'Smart Signals' Drives Interdisciplinary Innovation
Arc employees create problem-solving projects using emerging technologies for internal design contest.
Emerging technologies are forcing the industry to evolve at an increasingly rapid pace. So rapidly, in fact, that what clients ask for "now" is often already outdated by what's next.
Observing this tension, John Florek, VP creative director, Arc Worldwide, was inspired to find a way to help creative teams stay competitive and knowledgeable: by creating products that use emerging technology.
"Almost every creative that I've talked to about innovation has a desire to learn about things like voice activation, Internet of Things, VR, AR, artificial intelligence," says Florek. "But the perception that there's a steep learning curve and the pressure to answer immediate client briefs often sends us back to finding solutions within our comfort zone."
Enter Smart Signals, an internal innovation and design contest inspired by Google's Paper Signals Internet of Things initiative, which allows anyone to build a voice-controlled paper object to track simple things, such as the weather. The not-so-simple goal? Build a physical object that uses internet data to provide information at a glance.
In a partnership between Arc and in-house production studio Greenhouse, Smart Signals launched in February and was met with more than 40 creatives, producers and developers who raised their hands to participate. Volunteers were divided into six teams, representing an interdisciplinary mix of art directors, copywriters and producers. Each team was also paired with a Greenhouse software engineer to support concepting, code writing and accessing the various data sources needed for each idea.
Smart Signals challenged teams to think beyond a template, collaborate across disciplines and create a new solution to a problem of their choice, using whatever materials they wanted. Each team had one month to concept their ideas, find a data source and bring it to all life.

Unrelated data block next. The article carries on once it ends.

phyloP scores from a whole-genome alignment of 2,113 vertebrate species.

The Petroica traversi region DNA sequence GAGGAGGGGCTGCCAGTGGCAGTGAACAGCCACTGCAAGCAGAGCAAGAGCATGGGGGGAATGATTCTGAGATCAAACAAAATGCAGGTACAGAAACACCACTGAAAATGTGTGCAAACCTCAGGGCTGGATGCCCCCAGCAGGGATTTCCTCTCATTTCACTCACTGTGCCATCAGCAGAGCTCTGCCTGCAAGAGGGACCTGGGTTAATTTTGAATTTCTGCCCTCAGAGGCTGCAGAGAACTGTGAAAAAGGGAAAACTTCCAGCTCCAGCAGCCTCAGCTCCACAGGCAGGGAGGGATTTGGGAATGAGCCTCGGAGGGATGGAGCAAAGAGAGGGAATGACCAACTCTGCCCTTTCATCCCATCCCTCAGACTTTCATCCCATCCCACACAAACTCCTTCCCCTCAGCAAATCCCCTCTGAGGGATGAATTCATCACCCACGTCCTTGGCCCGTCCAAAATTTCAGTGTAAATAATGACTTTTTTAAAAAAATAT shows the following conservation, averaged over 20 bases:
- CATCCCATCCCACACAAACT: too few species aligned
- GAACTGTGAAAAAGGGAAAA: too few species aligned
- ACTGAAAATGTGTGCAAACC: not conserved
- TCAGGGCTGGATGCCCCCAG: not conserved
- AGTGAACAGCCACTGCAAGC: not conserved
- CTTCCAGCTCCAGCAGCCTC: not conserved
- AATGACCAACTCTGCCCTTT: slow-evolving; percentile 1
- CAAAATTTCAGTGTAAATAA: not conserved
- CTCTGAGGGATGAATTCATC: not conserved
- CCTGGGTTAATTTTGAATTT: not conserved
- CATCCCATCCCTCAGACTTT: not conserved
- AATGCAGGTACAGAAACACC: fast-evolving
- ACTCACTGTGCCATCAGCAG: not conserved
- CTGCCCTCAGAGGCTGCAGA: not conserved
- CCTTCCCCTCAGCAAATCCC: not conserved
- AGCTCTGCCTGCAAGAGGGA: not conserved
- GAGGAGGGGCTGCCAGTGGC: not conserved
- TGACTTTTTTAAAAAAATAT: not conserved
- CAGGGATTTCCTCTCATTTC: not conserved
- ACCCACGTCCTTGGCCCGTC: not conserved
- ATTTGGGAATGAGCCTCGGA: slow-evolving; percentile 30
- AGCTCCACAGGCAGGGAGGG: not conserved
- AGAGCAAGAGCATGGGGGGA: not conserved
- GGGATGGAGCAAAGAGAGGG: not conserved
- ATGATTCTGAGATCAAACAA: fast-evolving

Collaboration across the agency was a key driver for the program.
"While a huge part of this contest was about connecting our people with emerging tech, I also wanted to foster more connection between people from different accounts and creative backgrounds," said Florek. "I tried to mix up the teams so you were forced outside the comfort zone of solving problems with the same people you work with every day."
Altogether, the six entries used more than 10 data sources (many combining two or three), such as a meteor tracker, a visual emotion detector, sports schedules and an International Space Station locator, to name a few. In March, the entries were put to an agency-wide vote. The winning signal, "Feet of Strength," pulled up-to-the minute data from two executives' fitness trackers and displayed who was winning via two arms locked in a wrestling match.
For Florek, the enthusiastic response to the initiative and the broad range of creative problems the projects were able to tackle has been especially rewarding, and he is already laying plans for another group-based, hack-a-thon style event for the fall. Looking ahead, he hopes that emerging technology projects like these can be increasingly used to inform client-based work. In fact, one Smart Signal is already being repositioned for an existing agency client.
"Smart Signals was designed as an approachable way to spark curiosity and provide a hands-on playground for practice with emerging tech," said Florek. "The more tools we have at our disposal as creative problem solvers, the more effective we are at creating Irresistible Commerce for our clients."